Philippines Language and LanguagesEdit This Page

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Most pre-1900 genealogical material is written in Spanish, although you will also occasionally find records in Latin, French, Dutch, or Hebrew. You
do not need to be fluent in Spanish to research Philippine records. Language aids can give you the language information you need. Use a good Spanish dictionary or:

  • 'Genealogical Word List: Spanish.' Salt Lake City, Utah, USA: The Church of Jesus Christ of Latter-day Saints, 1989 (34104).
  • Spanish Records Extraction: An Instruction Guide. Salt Lake City, Utah, USA: The Church of Jesus Christ of Latter-day Saints, 1981. (FHL book 980 D27s; fiche 6089702.)
  • Genealogical Word List: Latin. Salt Lake City, Utah, USA: The Church of Jesus Christ of Latter-day Saints, 1997 (34077).

There are over 87 distinct dialects in the Philippines, and many records are partly in a local dialect. Some common dialects are Tagalog, Cebuano, Ilocano, Waray, Bicolano, Pangasinan, and Pampango. If you find foreign words in your research, find out which dialect was spoken in the province where the document was created, and then look the word up in an appropriate dictionary. You may know someone who speaks that language who can help you.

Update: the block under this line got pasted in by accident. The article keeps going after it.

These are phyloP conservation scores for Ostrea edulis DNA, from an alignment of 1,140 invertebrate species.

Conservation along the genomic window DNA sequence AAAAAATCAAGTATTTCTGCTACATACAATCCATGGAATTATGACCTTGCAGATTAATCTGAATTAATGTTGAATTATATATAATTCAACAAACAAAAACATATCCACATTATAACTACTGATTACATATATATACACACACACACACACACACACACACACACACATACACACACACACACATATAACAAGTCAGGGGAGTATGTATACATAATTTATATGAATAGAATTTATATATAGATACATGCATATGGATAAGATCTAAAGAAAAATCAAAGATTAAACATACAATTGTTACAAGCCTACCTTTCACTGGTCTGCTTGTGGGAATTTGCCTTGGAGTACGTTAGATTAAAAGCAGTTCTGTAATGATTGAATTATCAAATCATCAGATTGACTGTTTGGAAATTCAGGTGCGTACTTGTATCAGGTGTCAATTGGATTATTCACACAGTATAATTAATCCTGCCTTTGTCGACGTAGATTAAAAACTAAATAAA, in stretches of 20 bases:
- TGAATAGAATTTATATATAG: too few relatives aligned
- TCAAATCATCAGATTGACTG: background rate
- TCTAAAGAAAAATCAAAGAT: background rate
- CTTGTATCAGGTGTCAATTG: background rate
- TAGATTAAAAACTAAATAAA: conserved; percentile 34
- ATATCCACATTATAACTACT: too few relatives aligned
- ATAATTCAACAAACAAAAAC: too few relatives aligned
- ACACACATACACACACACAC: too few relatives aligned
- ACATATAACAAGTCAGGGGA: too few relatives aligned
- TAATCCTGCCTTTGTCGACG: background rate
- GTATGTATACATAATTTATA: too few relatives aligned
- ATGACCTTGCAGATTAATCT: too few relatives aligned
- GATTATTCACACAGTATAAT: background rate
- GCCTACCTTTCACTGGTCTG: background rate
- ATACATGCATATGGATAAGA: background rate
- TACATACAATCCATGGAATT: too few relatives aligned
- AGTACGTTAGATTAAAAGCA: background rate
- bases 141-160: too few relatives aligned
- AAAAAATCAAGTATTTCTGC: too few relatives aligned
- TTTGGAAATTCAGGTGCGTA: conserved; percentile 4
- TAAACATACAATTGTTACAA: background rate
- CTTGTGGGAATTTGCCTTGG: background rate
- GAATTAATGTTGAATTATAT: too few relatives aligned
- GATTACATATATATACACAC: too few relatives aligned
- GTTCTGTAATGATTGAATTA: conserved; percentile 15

Useful references for Philippine languages are:

Llamzon, Teodoro A. Handbook of Philippine Language Groups. Quezon City, Philippines: Ateneo de Manila University Press, 1978. (FHL book Asia 499.21 L77h.)

Garcia, Pilar Cruz. A List of Dictionaries in Tagalog and Other Philippine Languages. Manila, Philippines: Institute of Science and Technology Library, 1958.

Although Filipino is the official language of the Philippines, some provincial records are written in different dialects. English has also been used extensively from the time Philippines was a U.S. territory. Dictionaries for various dialects are listed in the Family History Library Catalog under:

PHILIPPINES - LANGUAGE AND LANGUAGES.


 

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